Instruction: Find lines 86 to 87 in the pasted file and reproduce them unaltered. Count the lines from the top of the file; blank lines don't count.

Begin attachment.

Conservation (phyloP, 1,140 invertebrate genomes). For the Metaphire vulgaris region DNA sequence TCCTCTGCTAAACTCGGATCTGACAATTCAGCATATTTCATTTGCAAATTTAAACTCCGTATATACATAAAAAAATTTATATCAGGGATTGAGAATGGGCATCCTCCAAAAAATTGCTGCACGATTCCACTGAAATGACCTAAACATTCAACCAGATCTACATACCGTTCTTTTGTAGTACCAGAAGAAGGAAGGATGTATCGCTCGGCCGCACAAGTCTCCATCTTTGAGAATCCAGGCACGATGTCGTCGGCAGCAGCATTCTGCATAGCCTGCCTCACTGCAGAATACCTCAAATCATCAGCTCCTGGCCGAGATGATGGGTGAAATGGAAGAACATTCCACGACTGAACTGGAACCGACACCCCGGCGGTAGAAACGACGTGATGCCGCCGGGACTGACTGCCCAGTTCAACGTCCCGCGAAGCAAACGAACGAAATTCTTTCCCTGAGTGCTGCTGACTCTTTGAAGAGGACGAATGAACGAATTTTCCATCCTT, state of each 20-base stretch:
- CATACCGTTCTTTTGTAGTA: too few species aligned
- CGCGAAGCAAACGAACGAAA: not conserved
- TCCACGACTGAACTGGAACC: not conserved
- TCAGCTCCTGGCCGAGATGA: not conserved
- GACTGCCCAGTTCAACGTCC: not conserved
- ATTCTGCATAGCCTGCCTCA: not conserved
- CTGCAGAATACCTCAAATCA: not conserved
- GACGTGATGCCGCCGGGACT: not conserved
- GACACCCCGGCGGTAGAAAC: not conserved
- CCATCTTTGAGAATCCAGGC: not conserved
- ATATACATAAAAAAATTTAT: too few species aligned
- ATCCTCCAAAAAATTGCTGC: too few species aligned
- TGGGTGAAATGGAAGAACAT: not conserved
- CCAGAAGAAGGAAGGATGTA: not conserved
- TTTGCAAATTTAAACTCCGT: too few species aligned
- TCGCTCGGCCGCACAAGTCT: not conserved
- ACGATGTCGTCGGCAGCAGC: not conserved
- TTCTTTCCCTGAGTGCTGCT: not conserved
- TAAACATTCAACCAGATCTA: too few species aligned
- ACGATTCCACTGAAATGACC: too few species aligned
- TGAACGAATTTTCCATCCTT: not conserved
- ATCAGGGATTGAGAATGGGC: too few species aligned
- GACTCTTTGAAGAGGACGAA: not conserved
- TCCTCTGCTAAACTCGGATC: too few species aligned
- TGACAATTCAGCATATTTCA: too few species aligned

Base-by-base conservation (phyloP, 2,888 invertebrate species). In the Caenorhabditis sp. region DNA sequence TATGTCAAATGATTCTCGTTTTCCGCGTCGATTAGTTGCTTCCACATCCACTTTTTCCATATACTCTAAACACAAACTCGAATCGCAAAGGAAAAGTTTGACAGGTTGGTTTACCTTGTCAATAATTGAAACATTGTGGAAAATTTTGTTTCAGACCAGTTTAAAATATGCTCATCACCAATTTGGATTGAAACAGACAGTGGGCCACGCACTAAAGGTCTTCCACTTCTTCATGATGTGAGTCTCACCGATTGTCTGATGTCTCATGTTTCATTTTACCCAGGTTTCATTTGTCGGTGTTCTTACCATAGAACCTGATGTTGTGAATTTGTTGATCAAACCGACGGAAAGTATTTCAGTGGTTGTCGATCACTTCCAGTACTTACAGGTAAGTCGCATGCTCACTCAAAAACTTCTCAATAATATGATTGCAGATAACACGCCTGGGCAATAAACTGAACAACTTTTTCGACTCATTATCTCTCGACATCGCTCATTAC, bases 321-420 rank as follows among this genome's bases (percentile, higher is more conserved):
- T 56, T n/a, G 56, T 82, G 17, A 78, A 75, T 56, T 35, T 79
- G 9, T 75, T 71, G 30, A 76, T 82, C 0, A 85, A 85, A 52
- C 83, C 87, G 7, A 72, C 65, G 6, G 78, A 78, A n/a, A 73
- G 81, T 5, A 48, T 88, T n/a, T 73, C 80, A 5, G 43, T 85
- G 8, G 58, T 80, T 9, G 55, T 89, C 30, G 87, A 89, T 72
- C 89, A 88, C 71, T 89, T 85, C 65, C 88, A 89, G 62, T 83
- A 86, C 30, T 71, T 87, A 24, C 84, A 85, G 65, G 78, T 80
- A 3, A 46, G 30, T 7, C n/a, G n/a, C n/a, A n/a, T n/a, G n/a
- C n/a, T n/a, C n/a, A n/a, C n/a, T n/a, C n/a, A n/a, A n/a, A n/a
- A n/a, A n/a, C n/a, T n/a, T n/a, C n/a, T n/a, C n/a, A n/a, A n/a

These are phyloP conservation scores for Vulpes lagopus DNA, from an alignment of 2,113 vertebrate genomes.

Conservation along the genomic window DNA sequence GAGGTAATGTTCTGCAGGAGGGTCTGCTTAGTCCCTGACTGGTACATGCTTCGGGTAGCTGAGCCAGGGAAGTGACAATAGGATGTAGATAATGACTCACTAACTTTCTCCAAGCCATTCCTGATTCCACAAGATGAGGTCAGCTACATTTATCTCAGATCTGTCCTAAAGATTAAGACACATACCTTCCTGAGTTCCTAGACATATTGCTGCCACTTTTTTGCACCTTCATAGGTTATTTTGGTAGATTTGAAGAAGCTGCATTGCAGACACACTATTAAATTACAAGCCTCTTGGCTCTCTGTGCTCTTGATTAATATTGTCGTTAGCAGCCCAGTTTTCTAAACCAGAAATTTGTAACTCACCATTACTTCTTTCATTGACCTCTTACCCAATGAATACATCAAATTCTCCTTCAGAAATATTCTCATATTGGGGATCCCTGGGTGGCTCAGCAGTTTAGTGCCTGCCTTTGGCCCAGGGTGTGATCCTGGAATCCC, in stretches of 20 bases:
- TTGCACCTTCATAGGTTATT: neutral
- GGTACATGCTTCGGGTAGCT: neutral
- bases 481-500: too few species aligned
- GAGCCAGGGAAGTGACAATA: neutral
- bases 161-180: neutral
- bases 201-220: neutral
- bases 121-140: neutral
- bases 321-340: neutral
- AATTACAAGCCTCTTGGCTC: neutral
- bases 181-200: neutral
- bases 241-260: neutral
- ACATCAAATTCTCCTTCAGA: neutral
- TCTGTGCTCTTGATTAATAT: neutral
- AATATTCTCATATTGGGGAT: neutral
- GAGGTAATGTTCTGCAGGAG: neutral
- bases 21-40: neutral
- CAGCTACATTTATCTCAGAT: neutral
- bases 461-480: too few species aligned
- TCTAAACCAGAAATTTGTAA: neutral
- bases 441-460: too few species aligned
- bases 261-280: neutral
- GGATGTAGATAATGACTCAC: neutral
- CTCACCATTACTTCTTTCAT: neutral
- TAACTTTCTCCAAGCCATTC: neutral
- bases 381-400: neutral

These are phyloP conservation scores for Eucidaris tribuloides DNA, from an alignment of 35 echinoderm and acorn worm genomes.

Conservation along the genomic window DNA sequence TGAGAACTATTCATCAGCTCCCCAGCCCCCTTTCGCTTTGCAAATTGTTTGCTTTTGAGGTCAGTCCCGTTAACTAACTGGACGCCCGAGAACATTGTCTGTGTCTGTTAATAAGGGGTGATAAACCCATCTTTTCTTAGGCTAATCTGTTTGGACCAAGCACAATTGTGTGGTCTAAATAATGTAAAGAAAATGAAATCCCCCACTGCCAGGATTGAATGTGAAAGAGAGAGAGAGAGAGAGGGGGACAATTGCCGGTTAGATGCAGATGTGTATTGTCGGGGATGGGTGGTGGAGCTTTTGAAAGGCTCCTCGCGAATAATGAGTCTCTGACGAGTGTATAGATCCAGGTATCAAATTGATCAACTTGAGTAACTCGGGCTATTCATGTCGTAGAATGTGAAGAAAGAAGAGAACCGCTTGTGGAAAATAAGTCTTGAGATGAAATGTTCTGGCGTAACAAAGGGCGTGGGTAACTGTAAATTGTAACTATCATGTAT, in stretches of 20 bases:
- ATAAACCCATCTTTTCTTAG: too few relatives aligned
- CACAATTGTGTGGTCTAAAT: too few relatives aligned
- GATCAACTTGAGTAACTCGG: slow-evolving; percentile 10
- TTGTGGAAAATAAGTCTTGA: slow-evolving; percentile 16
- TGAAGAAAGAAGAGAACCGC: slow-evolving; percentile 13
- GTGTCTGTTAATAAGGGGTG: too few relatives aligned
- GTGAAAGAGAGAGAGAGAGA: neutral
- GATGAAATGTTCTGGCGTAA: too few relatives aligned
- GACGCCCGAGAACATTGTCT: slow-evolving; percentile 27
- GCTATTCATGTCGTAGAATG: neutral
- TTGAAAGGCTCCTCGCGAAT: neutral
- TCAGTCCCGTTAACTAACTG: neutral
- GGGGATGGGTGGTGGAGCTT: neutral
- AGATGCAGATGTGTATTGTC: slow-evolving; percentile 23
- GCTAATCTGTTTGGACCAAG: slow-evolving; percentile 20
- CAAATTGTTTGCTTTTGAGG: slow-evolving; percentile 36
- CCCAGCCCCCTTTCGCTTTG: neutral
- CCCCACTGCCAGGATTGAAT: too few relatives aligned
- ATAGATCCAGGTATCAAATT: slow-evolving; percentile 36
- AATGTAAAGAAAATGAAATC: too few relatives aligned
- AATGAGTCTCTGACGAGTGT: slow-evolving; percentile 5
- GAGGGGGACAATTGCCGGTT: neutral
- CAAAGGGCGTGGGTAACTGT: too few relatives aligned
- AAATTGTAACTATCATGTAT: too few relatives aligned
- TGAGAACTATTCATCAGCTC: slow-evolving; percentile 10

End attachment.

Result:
- AATGTAAAGAAAATGAAATC: too few relatives aligned
- AATGAGTCTCTGACGAGTGT: slow-evolving; percentile 5